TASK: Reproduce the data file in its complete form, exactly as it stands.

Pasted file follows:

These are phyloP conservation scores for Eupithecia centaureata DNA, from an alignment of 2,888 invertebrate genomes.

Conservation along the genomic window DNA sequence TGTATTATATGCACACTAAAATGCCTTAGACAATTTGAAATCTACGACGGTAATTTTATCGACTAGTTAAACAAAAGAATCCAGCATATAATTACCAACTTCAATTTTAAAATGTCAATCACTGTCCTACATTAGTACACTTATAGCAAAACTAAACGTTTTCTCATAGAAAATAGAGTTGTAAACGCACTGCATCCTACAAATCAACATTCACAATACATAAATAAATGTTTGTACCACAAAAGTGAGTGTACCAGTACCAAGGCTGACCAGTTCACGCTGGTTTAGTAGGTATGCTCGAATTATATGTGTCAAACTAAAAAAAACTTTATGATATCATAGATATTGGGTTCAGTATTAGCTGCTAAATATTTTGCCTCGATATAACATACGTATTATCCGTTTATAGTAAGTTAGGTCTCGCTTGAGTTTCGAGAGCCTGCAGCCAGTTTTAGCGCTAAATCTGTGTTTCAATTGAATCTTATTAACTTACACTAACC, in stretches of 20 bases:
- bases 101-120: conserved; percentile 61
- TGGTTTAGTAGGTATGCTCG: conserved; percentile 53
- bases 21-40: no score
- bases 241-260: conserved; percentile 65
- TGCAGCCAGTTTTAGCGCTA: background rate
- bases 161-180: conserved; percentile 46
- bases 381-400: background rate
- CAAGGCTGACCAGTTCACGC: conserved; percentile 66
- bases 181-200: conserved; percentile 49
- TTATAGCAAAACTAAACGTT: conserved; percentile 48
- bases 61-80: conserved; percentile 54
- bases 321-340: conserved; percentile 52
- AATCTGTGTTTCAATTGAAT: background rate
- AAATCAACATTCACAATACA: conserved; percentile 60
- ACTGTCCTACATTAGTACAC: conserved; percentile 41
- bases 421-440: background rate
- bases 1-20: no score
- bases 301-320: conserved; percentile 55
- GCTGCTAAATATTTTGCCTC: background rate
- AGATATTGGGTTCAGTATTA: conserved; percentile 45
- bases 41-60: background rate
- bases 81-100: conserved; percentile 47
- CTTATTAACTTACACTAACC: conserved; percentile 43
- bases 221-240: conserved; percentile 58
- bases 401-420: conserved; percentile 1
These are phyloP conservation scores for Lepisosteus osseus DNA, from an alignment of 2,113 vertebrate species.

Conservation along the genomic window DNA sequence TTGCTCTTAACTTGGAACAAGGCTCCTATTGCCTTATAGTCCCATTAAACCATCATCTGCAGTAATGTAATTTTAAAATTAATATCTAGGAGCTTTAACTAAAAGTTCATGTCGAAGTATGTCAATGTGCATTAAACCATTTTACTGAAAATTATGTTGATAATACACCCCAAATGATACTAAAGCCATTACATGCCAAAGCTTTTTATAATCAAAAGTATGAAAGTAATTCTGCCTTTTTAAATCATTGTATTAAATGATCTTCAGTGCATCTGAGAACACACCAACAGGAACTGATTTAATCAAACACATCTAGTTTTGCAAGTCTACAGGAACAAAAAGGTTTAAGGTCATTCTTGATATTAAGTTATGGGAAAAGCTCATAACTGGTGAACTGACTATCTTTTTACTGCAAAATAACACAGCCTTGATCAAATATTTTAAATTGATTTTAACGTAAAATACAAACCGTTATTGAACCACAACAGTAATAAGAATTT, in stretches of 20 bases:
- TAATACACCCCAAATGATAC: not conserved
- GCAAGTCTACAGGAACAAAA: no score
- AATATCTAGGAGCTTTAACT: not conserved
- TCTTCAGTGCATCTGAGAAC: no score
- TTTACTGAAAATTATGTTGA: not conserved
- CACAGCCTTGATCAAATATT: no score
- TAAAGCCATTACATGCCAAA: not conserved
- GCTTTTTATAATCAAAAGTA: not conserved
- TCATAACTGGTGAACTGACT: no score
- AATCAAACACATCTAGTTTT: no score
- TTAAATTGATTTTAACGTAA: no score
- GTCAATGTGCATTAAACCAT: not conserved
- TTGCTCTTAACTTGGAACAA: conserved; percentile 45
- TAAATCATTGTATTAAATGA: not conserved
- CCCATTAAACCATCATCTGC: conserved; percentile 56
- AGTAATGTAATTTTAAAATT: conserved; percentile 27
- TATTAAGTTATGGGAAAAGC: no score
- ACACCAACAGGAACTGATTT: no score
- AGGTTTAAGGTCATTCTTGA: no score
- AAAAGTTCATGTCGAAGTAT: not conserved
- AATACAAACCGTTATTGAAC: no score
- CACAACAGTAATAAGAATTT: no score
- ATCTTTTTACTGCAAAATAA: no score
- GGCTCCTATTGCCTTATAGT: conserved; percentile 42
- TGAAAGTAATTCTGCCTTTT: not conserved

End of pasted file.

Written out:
These are phyloP conservation scores for Eupithecia centaureata DNA, from an alignment of 2,888 invertebrate genomes.

Conservation along the genomic window DNA sequence TGTATTATATGCACACTAAAATGCCTTAGACAATTTGAAATCTACGACGGTAATTTTATCGACTAGTTAAACAAAAGAATCCAGCATATAATTACCAACTTCAATTTTAAAATGTCAATCACTGTCCTACATTAGTACACTTATAGCAAAACTAAACGTTTTCTCATAGAAAATAGAGTTGTAAACGCACTGCATCCTACAAATCAACATTCACAATACATAAATAAATGTTTGTACCACAAAAGTGAGTGTACCAGTACCAAGGCTGACCAGTTCACGCTGGTTTAGTAGGTATGCTCGAATTATATGTGTCAAACTAAAAAAAACTTTATGATATCATAGATATTGGGTTCAGTATTAGCTGCTAAATATTTTGCCTCGATATAACATACGTATTATCCGTTTATAGTAAGTTAGGTCTCGCTTGAGTTTCGAGAGCCTGCAGCCAGTTTTAGCGCTAAATCTGTGTTTCAATTGAATCTTATTAACTTACACTAACC, in stretches of 20 bases:
- bases 101-120: conserved; percentile 61
- TGGTTTAGTAGGTATGCTCG: conserved; percentile 53
- bases 21-40: no score
- bases 241-260: conserved; percentile 65
- TGCAGCCAGTTTTAGCGCTA: background rate
- bases 161-180: conserved; percentile 46
- bases 381-400: background rate
- CAAGGCTGACCAGTTCACGC: conserved; percentile 66
- bases 181-200: conserved; percentile 49
- TTATAGCAAAACTAAACGTT: conserved; percentile 48
- bases 61-80: conserved; percentile 54
- bases 321-340: conserved; percentile 52
- AATCTGTGTTTCAATTGAAT: background rate
- AAATCAACATTCACAATACA: conserved; percentile 60
- ACTGTCCTACATTAGTACAC: conserved; percentile 41
- bases 421-440: background rate
- bases 1-20: no score
- bases 301-320: conserved; percentile 55
- GCTGCTAAATATTTTGCCTC: background rate
- AGATATTGGGTTCAGTATTA: conserved; percentile 45
- bases 41-60: background rate
- bases 81-100: conserved; percentile 47
- CTTATTAACTTACACTAACC: conserved; percentile 43
- bases 221-240: conserved; percentile 58
- bases 401-420: conserved; percentile 1
These are phyloP conservation scores for Lepisosteus osseus DNA, from an alignment of 2,113 vertebrate species.

Conservation along the genomic window DNA sequence TTGCTCTTAACTTGGAACAAGGCTCCTATTGCCTTATAGTCCCATTAAACCATCATCTGCAGTAATGTAATTTTAAAATTAATATCTAGGAGCTTTAACTAAAAGTTCATGTCGAAGTATGTCAATGTGCATTAAACCATTTTACTGAAAATTATGTTGATAATACACCCCAAATGATACTAAAGCCATTACATGCCAAAGCTTTTTATAATCAAAAGTATGAAAGTAATTCTGCCTTTTTAAATCATTGTATTAAATGATCTTCAGTGCATCTGAGAACACACCAACAGGAACTGATTTAATCAAACACATCTAGTTTTGCAAGTCTACAGGAACAAAAAGGTTTAAGGTCATTCTTGATATTAAGTTATGGGAAAAGCTCATAACTGGTGAACTGACTATCTTTTTACTGCAAAATAACACAGCCTTGATCAAATATTTTAAATTGATTTTAACGTAAAATACAAACCGTTATTGAACCACAACAGTAATAAGAATTT, in stretches of 20 bases:
- TAATACACCCCAAATGATAC: not conserved
- GCAAGTCTACAGGAACAAAA: no score
- AATATCTAGGAGCTTTAACT: not conserved
- TCTTCAGTGCATCTGAGAAC: no score
- TTTACTGAAAATTATGTTGA: not conserved
- CACAGCCTTGATCAAATATT: no score
- TAAAGCCATTACATGCCAAA: not conserved
- GCTTTTTATAATCAAAAGTA: not conserved
- TCATAACTGGTGAACTGACT: no score
- AATCAAACACATCTAGTTTT: no score
- TTAAATTGATTTTAACGTAA: no score
- GTCAATGTGCATTAAACCAT: not conserved
- TTGCTCTTAACTTGGAACAA: conserved; percentile 45
- TAAATCATTGTATTAAATGA: not conserved
- CCCATTAAACCATCATCTGC: conserved; percentile 56
- AGTAATGTAATTTTAAAATT: conserved; percentile 27
- TATTAAGTTATGGGAAAAGC: no score
- ACACCAACAGGAACTGATTT: no score
- AGGTTTAAGGTCATTCTTGA: no score
- AAAAGTTCATGTCGAAGTAT: not conserved
- AATACAAACCGTTATTGAAC: no score
- CACAACAGTAATAAGAATTT: no score
- ATCTTTTTACTGCAAAATAA: no score
- GGCTCCTATTGCCTTATAGT: conserved; percentile 42
- TGAAAGTAATTCTGCCTTTT: not conserved